Are Our Children Eating Themselves to Poor Liver Health? (Article)

A newly recognized, silent liver disease (hepatitis) is spreading across America among children; it is called NASH or non alcoholic steatohepatitis. While the cause is not fully understood, the injury to these children’s livers seems to be associated with an excess intake of food, calories, and high fructose corn syrup so common in our diets. Yes, these children seem to be literally eating themselves into a seriously poor health. Their excess consumption of food seems to cause the normal red brown healthy liver tissue to be replaced with yellow fatty sick liver tissue. Recent studies estimate that 1 out of every 10 children in the United States, or more than 7 million children, have fatty liver disease, the first step in the progression to the development of NASH and possibly irreversible cirrhosis or scarring of liver. A cirrhotic liver has had the healthy liver cells replaced with scar tissue; a liver that simply cannot keep a child growing and healthy. Unfortunately, once a liver has become cirrhotic, there is no going back to healthy.

Here is what experts are currently thinking is behind this newly recognized liver disease: a major excess intake of certain foods  first triggers the development of a fatty liver, followed by a type of hepatitis called NASH, and finally, for some unfortunate children, cirrhosis. All of this can occur without symptoms. Currently, about 40% of obese children (those with a BMI greater than 30) seem to be afflicted with fatty livers and possibly the more serious NASH or cirrhosis.  Mexican American children seem to be unusually susceptible, while interestingly, African American children seem to be more protected from the disease.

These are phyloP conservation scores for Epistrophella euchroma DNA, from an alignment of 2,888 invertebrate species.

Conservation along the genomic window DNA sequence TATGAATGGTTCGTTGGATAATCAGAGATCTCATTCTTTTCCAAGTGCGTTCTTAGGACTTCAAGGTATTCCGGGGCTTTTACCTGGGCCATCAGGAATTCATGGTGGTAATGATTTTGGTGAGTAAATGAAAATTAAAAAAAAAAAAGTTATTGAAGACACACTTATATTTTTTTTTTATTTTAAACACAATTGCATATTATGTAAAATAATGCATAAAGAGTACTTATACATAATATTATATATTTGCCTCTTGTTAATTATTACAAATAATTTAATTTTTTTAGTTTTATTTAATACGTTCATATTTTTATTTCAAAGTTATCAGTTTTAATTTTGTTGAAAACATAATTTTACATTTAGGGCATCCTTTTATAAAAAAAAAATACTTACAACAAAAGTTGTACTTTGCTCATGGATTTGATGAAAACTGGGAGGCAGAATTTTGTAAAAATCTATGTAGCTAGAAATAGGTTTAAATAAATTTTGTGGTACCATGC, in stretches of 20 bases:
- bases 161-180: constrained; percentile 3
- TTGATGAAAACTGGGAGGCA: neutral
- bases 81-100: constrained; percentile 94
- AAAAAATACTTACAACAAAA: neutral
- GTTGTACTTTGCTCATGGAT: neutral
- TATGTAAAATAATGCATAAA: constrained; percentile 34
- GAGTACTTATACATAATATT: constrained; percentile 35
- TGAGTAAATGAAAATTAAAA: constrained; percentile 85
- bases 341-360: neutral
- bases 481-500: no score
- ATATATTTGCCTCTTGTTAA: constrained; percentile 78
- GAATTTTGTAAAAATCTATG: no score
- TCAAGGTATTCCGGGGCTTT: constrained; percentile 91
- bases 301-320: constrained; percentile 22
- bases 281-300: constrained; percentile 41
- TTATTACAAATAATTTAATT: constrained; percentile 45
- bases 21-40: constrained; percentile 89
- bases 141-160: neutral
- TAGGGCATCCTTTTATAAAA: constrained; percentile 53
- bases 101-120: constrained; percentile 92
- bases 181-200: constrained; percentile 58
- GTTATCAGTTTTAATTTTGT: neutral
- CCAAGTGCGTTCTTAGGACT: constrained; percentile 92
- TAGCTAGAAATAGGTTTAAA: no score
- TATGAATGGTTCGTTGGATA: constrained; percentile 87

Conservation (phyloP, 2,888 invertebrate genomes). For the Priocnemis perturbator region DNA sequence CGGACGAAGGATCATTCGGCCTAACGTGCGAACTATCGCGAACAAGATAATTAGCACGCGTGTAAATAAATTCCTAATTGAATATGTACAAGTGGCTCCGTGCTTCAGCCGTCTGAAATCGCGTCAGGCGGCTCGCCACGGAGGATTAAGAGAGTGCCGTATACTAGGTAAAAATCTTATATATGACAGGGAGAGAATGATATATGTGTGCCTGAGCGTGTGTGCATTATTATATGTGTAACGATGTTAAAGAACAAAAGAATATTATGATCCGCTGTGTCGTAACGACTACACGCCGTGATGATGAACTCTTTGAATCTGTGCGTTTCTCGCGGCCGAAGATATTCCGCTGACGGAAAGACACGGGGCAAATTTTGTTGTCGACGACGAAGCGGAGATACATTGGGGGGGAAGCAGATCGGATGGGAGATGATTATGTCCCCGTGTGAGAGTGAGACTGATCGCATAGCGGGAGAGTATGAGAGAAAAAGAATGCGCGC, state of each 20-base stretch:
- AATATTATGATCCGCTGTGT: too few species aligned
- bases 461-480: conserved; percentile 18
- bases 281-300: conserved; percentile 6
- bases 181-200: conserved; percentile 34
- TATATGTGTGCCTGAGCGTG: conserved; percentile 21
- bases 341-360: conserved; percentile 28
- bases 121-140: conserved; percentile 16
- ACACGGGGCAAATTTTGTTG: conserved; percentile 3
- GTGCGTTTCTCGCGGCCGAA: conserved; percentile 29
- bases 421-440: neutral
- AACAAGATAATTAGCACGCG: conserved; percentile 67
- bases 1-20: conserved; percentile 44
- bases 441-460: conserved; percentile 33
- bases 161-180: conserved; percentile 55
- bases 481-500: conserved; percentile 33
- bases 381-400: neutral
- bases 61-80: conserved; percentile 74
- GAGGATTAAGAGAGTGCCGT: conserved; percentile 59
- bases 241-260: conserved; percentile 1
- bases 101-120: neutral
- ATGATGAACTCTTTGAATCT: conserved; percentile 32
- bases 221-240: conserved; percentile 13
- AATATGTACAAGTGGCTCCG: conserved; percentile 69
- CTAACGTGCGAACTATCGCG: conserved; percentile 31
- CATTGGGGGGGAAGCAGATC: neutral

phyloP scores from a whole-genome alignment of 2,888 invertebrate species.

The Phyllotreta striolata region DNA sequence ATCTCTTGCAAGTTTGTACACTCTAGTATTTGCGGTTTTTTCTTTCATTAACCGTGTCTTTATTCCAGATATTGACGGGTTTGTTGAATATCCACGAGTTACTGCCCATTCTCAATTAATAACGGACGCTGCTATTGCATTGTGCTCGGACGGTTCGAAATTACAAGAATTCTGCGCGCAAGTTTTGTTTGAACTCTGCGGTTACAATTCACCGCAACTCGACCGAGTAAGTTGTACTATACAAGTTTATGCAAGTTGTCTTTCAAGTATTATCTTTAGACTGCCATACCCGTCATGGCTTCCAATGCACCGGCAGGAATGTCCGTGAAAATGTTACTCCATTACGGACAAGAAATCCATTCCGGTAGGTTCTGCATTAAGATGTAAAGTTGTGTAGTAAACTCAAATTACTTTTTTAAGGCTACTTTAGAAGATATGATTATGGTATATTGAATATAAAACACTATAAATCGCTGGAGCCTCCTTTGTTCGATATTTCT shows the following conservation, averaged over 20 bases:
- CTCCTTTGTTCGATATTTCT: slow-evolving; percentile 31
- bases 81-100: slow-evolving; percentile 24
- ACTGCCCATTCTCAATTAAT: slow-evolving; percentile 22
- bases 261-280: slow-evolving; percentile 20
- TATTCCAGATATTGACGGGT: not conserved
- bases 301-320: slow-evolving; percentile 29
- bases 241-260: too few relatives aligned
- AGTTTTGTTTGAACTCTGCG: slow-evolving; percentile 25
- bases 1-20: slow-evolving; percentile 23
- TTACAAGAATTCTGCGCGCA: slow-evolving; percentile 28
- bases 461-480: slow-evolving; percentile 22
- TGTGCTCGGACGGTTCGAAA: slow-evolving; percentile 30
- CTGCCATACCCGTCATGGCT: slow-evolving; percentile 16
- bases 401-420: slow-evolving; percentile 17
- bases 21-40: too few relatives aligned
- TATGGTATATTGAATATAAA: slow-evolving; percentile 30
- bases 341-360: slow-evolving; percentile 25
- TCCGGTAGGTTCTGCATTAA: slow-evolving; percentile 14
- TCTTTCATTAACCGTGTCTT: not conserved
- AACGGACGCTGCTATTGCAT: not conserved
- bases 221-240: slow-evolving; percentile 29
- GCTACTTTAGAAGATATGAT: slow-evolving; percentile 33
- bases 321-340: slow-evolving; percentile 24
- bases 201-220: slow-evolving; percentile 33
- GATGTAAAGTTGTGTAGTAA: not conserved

Based on current knowledge, many experts suggest the following:

  • Children who are obese should have blood testing to check their liver function as well as the other related conditions such as diabetes and elevated blood cholesterol.
  • If a child is found to have abnormal liver function tests, weight loss through diet and exercise is imperative.
  • Vitamin E supplement as well as a diet rich in green leafy vegetables seems to help reduce the liver inflammation.
  • Elimination of foods produced with high fructose corn syrup may also help.

If your child struggles with their weight, the emergence of NASH is yet another reason to make some radical life changes for the sake of their health.

Your comments are welcome at www.docsmo.com.  Until next time.

Smo Notes:

1.Wang, Shirley, Fatty Liver: More Prevalent in Children, Wall Street journal, September 9th, 2013

1 Comment

  1. DocSmo says:

    Annie Beth Brown Donahue I first read about fatty liver disease a couple of years ago on a blog that I was following to get ideas for healthy recipes. The mom that ran the blog had adopted a son with this disease. When your article came up in my reader feed, a glitch caused me to not be able to see the title, so at first I thought I was reading a post from this mom. I was very surprised to realize it was “Doc Smo”. I’m glad you covered a topic that most people are probably unaware of.

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